- Inbunden (Hardback)
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- American Psychological Association
- 254 x 183 x 30 mm
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Narcissim and Machiavellianism in Youth
Implications for the Development of Adaptive and Maladaptive Behavior329
Narcissism and Machiavellianism in Youth highlights how knowledge of both narcissism and Machiavellianism may influence problematic youth social interactions as well as youth adaptation to developmental contexts such as peer relationships. The book brings together for the first time scholars who have empirically examined the emotional, social, and behavioral correlates of these constructs in youth.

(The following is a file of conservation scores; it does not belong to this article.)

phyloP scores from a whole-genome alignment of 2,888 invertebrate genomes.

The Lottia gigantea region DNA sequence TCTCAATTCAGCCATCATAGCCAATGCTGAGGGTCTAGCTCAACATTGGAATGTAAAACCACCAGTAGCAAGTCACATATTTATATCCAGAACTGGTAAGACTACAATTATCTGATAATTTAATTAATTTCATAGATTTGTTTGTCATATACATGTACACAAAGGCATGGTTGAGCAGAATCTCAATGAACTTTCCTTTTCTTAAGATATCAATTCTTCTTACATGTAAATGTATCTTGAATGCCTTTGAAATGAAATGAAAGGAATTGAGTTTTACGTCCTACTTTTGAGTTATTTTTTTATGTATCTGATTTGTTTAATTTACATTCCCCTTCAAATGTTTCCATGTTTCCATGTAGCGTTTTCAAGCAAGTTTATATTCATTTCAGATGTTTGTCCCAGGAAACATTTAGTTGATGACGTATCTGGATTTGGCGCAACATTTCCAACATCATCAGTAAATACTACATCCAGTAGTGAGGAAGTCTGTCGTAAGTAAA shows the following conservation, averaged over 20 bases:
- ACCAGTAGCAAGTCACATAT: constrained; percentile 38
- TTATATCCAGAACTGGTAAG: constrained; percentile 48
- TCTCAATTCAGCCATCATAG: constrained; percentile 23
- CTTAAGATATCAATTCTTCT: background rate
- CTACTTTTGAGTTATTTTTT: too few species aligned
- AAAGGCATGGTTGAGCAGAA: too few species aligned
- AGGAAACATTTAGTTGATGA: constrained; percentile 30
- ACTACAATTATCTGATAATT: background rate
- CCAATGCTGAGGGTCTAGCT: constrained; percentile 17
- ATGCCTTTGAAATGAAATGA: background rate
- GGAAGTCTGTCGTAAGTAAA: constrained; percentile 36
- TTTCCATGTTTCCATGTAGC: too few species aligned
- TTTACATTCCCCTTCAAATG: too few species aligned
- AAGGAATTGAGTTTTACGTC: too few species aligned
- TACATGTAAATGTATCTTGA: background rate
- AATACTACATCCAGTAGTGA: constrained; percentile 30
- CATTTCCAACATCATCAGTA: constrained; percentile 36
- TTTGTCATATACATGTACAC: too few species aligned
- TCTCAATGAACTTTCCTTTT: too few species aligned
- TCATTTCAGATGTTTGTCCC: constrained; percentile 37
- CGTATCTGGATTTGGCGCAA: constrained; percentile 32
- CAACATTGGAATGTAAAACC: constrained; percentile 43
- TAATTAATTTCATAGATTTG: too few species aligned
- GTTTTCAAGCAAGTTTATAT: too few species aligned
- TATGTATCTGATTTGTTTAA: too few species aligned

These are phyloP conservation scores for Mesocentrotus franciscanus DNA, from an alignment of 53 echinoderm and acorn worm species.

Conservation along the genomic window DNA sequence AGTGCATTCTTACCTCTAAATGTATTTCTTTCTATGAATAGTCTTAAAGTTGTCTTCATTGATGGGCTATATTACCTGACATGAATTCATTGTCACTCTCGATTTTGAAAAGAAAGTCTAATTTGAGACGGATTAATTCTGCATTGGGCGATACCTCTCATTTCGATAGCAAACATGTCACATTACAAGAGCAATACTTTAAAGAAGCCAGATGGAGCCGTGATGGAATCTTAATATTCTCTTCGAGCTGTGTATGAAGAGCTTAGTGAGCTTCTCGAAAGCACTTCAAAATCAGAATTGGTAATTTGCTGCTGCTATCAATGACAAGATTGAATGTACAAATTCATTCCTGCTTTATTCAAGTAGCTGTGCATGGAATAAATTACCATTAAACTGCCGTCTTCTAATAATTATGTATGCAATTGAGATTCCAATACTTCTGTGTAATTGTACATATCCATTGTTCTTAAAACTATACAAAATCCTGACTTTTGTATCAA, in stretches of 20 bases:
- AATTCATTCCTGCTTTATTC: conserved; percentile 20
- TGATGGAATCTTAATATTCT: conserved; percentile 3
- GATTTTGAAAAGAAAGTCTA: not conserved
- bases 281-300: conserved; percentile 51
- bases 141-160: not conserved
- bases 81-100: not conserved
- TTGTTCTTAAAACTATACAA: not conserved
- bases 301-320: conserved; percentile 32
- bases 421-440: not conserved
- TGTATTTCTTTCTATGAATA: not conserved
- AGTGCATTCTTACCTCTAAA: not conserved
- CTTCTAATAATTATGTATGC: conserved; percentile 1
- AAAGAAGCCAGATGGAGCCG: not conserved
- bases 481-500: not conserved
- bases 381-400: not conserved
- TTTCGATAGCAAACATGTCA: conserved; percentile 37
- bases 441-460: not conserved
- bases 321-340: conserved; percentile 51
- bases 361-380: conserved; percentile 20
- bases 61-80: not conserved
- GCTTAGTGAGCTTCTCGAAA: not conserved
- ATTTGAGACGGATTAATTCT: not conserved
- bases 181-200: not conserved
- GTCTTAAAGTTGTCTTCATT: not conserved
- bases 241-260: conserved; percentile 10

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Christopher T. Barry, PhD, is an assistant professor in the Department of Psychology at the University of Southern Mississippi, Hattiesburg. He received his doctorate in clinical psychology from the University of Alabama, Tuscaloosa, with a specialization in children and adolescents. He completed his clinical internship at the University of Louisville School of Medicine, Louisville, Kentucky. He currently serves on the editorial board of the Journal of Clinical Child and Adolescent Psychology. Dr. Barry has coauthored a book on the assessment of personality and behavior in children and adolescents and has published numerous book chapters and peer-reviewed journal articles related to child and adolescent clinical psychology. Specifically, his research interest focuses on risk and protective factors related to child and adolescent problem behaviors, with a particular emphasis on self-esteem, narcissism, and psychopathy. He also conducts program evaluation of a residential program for at-risk adolescents and of a project-based science curriculum for middle school students. Patricia K. Kerig, PhD, is a professor and the director of clinical training in the Department of Psychology at the University of Utah, Salt Lake City. She received her degree in clinical psychology from the University of California, Berkeley, with a specialization in children and families. Her research honors include the Brodsky/Hare-Mustin Award from APA's Division 35 (Society for the Psychology of Women) and the New Contribution Award from the International Society of the Study of Personal Relationships. Currently, she is on the editorial boards of the Journal of Family Psychology(R); the Journal of Child and Adolescent Trauma; and the Journal of Aggression, Maltreatment, and Trauma. She is the author of three books, 26 chapters, 36 peer-reviewed articles, and has been an editor of seven volumes and six journal special issues on topics related to developmental psychopathology and family relations, including interparental conflict, parent-child boundary dissolution, adolescent dating violence, juvenile delinquency, and childhood trauma. She is active in empirical research regarding the interpersonal and intrapersonal processes that contribute to the development of psychopathology and resilience. Kurt K. Stellwagen, PhD, is an assistant professor of psychology at Eastern Washington University, Cheney. He received his doctorate in school psychology from the University of North Carolina at Chapel Hill in 2006 after completing an internship in clinical psychology at the University of Tennessee Health Science Center, College of Medicine, Memphis. Dr. Stellwagen serves as a member of the graduate faculty at Eastern Washington University and mentors students pursuing degrees in school, clinical, and experimental psychology. He maintains an active research program with a primary focus on the mechanisms that link exploitive (e.g., psychopathic and Machiavellian) personality traits with the development and maintenance of interpersonally aggressive behavior. A secondary interest is the role that social intelligence plays in the manifestation of antisocial behavior and delinquency. Dr. Stellwagen has published his research in peer-reviewed psychology, psychiatry, and neuropsychology journals. Tammy D. Barry, PhD, is an associate professor in the Department of Psychology at the University of Southern Mississippi, Hattiesburg. She obtained her MA and PhD in clinical psychology, with a specialization in children and adolescents, from the University of Alabama, Tuscaloosa. She completed her clinical internship at the University of Alabama School of Medicine, Birmingham. Dr. Barry has published numerous peer-reviewed articles and book chapters related to child psychopathology, with an emphasis on externalizing behaviors (e.g., attention-deficit/hyperactivity disorder, oppositional defiant disorder, conduct disorder, aggression) and autism spectru